# yum install php php-mysql php-pdo php-gd php-mbstring
9. To get a full information list on PHP from your browser, create an info.php file on Apache Document Root using the following command, restart the httpd service, and direct your browser to the http://server_IP/info.php address.
# echo "<?php phpinfo(); ?>" > /var/www/html/info.php # systemctl restart httpd
10. If you get an error on PHP Date and Timezone, open the php.ini configuration file, search, and uncomment date.timezone statement, append your physical location, and restart the Apache daemon.
# vi /etc/php.ini
Locate and change date.timezone line to look like this, using PHP Supported Timezones list.
date.timezone = Continent/City
Step 3: Install and Configure MariaDB Database
11. The RHEL distribution switched from MySQL to MariaDB for its default database management system. To install the MariaDB database use the following command.
# yum install mariadb-server mariadb
12. After the MariaDB package is installed, start the database daemon and use the mysql_secure_installation script to secure the database (set a root password, disable remote login from the root, remove the test database, and remove anonymous users).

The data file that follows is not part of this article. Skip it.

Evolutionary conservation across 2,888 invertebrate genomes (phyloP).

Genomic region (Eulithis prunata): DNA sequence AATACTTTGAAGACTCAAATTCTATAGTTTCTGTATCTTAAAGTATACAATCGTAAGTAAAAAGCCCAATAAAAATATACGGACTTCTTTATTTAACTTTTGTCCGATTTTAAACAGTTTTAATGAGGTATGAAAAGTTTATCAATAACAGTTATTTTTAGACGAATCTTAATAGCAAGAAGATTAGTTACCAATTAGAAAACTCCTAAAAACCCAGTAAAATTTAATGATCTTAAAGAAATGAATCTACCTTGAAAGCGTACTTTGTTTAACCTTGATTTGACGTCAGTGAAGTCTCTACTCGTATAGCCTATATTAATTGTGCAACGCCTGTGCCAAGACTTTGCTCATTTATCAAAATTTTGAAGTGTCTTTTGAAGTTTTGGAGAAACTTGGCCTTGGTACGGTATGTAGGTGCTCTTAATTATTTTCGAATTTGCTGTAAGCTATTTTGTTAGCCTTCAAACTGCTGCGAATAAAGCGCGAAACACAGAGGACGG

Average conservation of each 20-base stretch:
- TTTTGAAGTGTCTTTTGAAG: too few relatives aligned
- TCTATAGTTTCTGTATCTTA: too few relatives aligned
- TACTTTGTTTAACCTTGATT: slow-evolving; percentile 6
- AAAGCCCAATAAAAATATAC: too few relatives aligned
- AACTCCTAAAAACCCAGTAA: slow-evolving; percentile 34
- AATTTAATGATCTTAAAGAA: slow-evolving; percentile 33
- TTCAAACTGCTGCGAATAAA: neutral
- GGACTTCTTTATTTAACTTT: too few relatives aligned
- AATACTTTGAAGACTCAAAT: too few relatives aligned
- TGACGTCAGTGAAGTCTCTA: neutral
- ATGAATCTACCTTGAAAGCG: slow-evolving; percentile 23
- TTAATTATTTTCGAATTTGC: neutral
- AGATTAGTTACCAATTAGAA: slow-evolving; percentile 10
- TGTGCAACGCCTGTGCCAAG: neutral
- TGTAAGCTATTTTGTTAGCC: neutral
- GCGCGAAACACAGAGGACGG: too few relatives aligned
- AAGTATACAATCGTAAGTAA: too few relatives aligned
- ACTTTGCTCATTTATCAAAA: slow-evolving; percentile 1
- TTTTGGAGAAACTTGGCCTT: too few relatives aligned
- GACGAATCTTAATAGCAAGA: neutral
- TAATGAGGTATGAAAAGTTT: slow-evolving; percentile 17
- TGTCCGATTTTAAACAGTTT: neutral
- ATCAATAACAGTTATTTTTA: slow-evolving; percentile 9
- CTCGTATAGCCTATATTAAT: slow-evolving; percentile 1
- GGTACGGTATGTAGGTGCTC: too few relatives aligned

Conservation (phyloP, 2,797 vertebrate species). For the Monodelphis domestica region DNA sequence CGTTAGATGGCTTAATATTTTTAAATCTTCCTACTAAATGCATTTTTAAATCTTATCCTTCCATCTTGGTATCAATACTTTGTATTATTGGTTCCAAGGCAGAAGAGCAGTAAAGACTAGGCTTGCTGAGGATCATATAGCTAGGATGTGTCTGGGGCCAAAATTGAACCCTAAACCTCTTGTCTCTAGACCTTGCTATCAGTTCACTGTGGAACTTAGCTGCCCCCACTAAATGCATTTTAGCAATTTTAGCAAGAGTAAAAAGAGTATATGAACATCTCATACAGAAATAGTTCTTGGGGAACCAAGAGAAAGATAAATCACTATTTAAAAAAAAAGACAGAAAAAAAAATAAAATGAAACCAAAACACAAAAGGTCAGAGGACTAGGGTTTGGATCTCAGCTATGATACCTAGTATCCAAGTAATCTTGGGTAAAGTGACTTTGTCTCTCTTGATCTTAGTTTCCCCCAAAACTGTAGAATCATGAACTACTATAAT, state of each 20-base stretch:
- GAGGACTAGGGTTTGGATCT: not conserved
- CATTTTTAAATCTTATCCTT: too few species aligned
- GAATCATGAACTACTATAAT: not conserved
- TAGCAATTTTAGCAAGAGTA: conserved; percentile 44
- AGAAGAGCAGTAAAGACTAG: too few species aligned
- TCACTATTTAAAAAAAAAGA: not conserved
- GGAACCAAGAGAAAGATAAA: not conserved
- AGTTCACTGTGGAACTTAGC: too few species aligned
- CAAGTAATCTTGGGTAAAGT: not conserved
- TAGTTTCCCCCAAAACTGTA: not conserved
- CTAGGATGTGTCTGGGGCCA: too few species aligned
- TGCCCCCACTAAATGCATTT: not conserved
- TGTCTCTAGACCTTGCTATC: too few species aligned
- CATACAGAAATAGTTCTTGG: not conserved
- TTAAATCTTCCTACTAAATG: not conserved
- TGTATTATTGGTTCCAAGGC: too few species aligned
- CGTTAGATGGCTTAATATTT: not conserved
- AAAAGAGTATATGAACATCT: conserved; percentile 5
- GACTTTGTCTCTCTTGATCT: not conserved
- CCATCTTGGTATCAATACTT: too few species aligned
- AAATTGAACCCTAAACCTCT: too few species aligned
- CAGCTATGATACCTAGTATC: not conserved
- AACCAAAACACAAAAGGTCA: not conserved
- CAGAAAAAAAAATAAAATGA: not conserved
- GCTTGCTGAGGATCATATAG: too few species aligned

# systemctl start mariadb # systemctl enable mariadb # systemctl status mariadb # mysql_secure_installation
13. To test database functionality login to MariaDB using its root account and exit using a quit statement.
mysql -u root -p MariaDB > show databases; MariaDB > quit
Step 4: Install PhpMyAdmin to Manage MySQL
14. By default official repositories don’t provide any binary package for PhpMyAdmin Web Interface. If you are uncomfortable using the MySQL command line to manage your database you can install the PhpMyAdmin package by enabling the remi repository using the following command.
# yum install -y https://rpms.remirepo.net/enterprise/remi-release-9.rpm [On CentOS/RHEL 8] # yum install -y https://rpms.remirepo.net/enterprise/remi-release-8.rpm [On CentOS/RHEL 8] # yum install -y https://rpms.remirepo.net/enterprise/remi-release-7.rpm [On CentOS/RHEL 7]
After enabling the remi repository, next install PhpMyAdmin.
# yum install phpmyadmin
15. Next configure PhpMyAdmin to allow connections from remote hosts by editing phpmyadmin.conf file, located on the Apache conf.d directory, commenting on the following lines.
# vi /etc/httpd/conf.d/phpMyAdmin.conf
Add the “Require all granted” line under the “Require local” line as shown.
<Directory /usr/share/phpMyAdmin/> AddDefaultCharset UTF-8 Require local Require all granted </Directory>
16. To be able to log in to the PhpMyAdmin Web interface, restart the Apache Web service and direct your browser to the URL address.
# systemctl restart httpd http://server_IP/phpmyadmin/
Step 5: Enable LAMP System-Wide in Linux
17. If you need MariaDB and Apache services to be automatically started after reboot issue the following commands to enable them system-wide.
# systemctl enable mariadb # systemctl enable httpd
That’s all it takes for a basic LAMP installation on RHEL-based distributions. The next series of articles related to the LAMP stack will discuss how to create Virtual Hosts, generate SSL Certificates and Keys, and add SSL transaction support for Apache HTTP Server.